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The Medal of Honor


Updated March 24, 2007
Congress this month designated March 25 each year as National Medal of Honor Day. The day is significant as the day the first Medal of Honor was presented in 1863.

Until these resolutions, there had been no nationally observed day for Medal of Honor recipients and the values they represent for all service members.

Although it has always been awarded for action above and beyond the call of duty, the Medal of Honor has undergone changes in both appearance and function since its creation during the Civil War.

When Abraham Lincoln signed the law authorizing the first medals, in 1862, the award excluded officers and was for enlisted men only, said Carol Cepregi of the Congressional Medal of Honor Society in Mount Pleasant, S.C.

“In 1863 they passed a new law extending the medal to officers. That was passed before any of the medals were actually awarded,” Cepregi said.

Information from the society’s Web site discuss points out the medal’s appearance has changed over the years.

The Navy’s version of the medal was the first to be struck. It is in the shape of a simple star, and that shape is retained in the medal awarded by the Navy, Marine Corps and U.S. Coast Guard. Its center contains an illustration of the Greek goddess of war, Minerva, repelling a figure known as “discord.” The Navy’s medal remains essentially unchanged since the Civil War. The Navy changed the way the medal is worn, from pinned to the uniform to draped around the neck, in the early 20th century.

The Army’s medal is a star surrounded by a wreath. It was developed in 1904. The Air Force version of the Medal of Honor also has a wreath, but instead of the head of Minerva, it bears the head of the statue of liberty in its center. It was adopted in 1965. . Lady liberty has a pointed crown instead of a helmet. And she does stand for liberty although she is derived from the imagery of Semiramis, wife of Nimrod, and Queen of Babylon. Semiramis was famed for her beauty, strength, and wisdom and was said to have built the famous Hanging Gardens of Babylon. She purportedly reigned for 42 years after taking control from Nimrod. She is a mythical figure who might be somewhat based upon a historical figure.

Cepregi said there have been other versions of the medal from 1919 to 1942, the Army used a Maltese cross version of the medal, in which the eight points on the cross stand for the eight knightly virtues, and the cross represents the four cardinal directions. This version of the medal was dropped in 1942 because of its unpopularity.

Whatever the service or version, the criteria for receiving the medal have always involved service beyond the call of duty. Until 1940, Cepregi said, that service did not have to include combat.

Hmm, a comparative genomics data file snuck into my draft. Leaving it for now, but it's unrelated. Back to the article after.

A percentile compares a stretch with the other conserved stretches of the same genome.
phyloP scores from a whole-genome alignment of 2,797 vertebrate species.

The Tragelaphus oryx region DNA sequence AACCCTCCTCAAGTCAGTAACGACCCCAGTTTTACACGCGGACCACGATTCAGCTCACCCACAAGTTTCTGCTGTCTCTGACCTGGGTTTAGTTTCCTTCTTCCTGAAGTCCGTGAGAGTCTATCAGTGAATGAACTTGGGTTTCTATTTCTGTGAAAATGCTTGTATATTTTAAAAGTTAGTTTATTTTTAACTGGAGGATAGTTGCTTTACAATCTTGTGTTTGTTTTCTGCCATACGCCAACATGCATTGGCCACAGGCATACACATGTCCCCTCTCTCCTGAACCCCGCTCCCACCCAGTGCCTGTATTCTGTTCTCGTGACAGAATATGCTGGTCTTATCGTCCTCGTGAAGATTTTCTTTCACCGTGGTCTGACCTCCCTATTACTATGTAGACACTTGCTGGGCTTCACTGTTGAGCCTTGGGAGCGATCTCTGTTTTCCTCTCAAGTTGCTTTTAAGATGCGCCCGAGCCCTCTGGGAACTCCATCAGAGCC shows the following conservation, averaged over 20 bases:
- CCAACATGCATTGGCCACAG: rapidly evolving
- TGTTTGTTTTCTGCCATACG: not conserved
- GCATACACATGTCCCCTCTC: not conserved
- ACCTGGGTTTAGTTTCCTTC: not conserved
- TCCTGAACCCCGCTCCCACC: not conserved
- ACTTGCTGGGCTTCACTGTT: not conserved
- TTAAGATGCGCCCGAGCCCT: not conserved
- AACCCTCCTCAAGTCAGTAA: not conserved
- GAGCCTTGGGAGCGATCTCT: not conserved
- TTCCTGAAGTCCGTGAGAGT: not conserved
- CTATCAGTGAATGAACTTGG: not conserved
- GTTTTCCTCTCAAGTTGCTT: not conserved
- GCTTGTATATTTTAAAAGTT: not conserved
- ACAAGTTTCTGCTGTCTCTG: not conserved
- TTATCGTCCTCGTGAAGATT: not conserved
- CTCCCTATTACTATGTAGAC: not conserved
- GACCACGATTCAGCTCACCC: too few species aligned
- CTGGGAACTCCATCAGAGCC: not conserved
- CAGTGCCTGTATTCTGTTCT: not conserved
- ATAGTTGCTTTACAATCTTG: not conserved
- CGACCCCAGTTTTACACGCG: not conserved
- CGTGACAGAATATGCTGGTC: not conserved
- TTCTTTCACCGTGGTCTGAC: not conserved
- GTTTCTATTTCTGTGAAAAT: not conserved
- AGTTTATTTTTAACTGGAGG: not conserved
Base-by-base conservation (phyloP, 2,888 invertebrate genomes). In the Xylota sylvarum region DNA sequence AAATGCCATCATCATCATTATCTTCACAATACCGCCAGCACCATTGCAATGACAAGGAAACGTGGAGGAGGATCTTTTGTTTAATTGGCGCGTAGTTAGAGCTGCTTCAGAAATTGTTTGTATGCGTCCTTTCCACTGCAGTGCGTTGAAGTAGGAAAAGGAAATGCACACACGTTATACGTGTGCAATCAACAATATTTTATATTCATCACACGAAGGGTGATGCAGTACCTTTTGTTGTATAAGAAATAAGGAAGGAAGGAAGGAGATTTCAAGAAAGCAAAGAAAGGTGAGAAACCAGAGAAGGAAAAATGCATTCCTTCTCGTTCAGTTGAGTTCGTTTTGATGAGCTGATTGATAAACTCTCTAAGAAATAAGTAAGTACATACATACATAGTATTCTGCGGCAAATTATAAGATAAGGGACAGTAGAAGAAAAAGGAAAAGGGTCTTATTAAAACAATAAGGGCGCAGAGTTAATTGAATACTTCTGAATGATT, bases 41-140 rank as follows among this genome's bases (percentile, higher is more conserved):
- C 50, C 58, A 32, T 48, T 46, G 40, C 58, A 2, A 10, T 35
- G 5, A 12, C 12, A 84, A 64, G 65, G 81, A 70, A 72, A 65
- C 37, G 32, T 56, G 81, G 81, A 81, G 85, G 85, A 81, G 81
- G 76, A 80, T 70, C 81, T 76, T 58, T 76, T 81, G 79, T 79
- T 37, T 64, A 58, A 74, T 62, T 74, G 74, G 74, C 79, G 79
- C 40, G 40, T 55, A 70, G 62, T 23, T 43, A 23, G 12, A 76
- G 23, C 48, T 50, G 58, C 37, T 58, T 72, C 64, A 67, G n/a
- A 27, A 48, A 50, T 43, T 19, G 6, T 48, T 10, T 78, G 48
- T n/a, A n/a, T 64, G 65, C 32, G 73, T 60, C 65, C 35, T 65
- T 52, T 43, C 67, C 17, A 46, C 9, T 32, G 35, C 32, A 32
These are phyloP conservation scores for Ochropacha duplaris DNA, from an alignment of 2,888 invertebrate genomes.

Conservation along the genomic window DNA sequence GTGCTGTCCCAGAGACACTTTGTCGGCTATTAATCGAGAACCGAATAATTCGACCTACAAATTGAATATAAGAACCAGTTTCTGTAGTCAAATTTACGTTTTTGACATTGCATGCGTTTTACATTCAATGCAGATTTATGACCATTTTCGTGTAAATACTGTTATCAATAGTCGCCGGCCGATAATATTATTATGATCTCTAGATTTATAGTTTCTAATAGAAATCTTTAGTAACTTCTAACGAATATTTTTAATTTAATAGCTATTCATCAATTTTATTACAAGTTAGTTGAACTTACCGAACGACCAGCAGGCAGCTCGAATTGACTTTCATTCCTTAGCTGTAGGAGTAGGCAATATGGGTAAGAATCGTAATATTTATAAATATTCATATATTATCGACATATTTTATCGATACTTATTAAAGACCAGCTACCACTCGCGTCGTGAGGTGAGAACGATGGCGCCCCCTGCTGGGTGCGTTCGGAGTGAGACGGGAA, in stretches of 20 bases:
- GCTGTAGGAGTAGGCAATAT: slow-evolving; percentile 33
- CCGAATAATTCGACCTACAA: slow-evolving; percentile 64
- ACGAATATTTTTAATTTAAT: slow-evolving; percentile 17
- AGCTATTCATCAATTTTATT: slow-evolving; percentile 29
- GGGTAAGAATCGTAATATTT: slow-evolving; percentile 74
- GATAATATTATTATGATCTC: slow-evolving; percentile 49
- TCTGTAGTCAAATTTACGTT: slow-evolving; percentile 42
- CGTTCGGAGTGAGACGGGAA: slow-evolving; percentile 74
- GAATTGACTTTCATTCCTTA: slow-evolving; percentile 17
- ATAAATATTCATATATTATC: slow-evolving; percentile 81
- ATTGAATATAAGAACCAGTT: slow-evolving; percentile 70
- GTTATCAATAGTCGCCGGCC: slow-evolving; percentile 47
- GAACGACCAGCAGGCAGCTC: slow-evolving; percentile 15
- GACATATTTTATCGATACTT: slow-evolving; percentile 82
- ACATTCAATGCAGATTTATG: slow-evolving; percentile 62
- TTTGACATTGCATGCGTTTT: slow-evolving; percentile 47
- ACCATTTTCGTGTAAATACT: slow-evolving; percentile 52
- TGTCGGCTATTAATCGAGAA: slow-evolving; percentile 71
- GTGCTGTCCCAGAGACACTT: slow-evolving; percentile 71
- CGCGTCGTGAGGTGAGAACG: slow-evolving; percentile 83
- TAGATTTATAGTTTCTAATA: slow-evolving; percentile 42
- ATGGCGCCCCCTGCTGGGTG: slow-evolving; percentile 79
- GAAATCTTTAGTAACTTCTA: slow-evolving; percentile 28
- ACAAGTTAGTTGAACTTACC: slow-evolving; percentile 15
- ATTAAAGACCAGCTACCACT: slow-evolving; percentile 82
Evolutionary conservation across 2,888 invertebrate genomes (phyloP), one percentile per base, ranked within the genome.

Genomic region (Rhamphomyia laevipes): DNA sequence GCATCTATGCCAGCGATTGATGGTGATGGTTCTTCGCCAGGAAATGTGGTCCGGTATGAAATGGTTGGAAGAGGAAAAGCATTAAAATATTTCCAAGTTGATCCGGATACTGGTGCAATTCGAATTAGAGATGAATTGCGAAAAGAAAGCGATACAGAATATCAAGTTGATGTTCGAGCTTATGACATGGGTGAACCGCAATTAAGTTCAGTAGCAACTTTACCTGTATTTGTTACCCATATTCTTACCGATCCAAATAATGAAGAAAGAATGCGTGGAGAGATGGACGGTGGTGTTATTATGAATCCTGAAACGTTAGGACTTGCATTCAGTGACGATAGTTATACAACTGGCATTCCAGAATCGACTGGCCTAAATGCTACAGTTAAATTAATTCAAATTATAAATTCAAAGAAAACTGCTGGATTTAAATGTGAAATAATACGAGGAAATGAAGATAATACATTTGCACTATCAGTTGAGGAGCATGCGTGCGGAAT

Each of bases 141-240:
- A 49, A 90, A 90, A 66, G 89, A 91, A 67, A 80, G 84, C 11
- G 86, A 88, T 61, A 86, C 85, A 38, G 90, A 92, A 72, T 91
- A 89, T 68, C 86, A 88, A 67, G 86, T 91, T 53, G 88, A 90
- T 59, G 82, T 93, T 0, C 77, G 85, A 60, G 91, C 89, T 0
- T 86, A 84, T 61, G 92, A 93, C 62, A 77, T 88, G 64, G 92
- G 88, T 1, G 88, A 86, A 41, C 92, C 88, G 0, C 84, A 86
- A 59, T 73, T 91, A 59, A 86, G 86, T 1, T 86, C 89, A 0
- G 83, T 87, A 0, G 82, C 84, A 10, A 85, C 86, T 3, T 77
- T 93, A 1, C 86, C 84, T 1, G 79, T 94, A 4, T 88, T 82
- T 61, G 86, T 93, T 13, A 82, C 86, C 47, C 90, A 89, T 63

“The medal was awarded to sailors who jumped overboard to save other sailors. Admiral Richard Byrd received the medal for this polar explorations, and Charles Lindberg received it, too,” she said.

She said in early days the Medal of Honor was sometimes awarded to civilians, including famous showman “Buffalo Bill” Cody.

The detailed history of the Medal of Honor included on the society’s Web site includes frequent mentions of the 1917 “purge.” Many medals were reviewed and rescinded in 1917.

“After the Civil War, a lot of people submitted themselves for the award – they’d write in saying they were entitled to the medal,” Cepregi said.

The Army established a board in 1916, under the leadership of Lt. Gen. Nelson Miles, who earned the medal in the Civil War, that reviewed the medals already received and purged those that it felt weren’t warranted. The commission eliminated 911 names, included 800-plus medals awarded to the every member 27th Maine Infantry.

Battalion when it agreed to stay past the end of its enlistment to protect Washington D.C. during the Civil War.

The commission also rescinded the medal awarded to Dr. Mary Walker, who had received it for her efforts during the Battle of Bull Run in 1861. The commission denied her the medal not because of her gender, but because she served as a civilian. Her medal was restored in 1977.

The board also rescinded six medals to civilians, including Cody, because of their civilian status.

Since 1863, 3,444 servicemembers have received the nation's highest military honor for courage under fire. There are 112 recipients living today.

Prior to the Iraq war, the most recent recipients of the medal, awarded posthumously, are Master Sgt. Gary Gordon and Sergeant 1st Class Randall Shugart. The two men were Special Operations snipers who volunteered to protect four wounded helicopter crewmembers during operations in Mogadishu, Somalia, in 1993. Although both men were killed, they were able to save the helicopter pilot.

The first Medal of Honor presented for action in Iraq was awarded on April 4, 2005 to Sgt. 1st Class Paul Smith (posthumously), for heroic action at the Bagdhad Airport on April 4, 2003.

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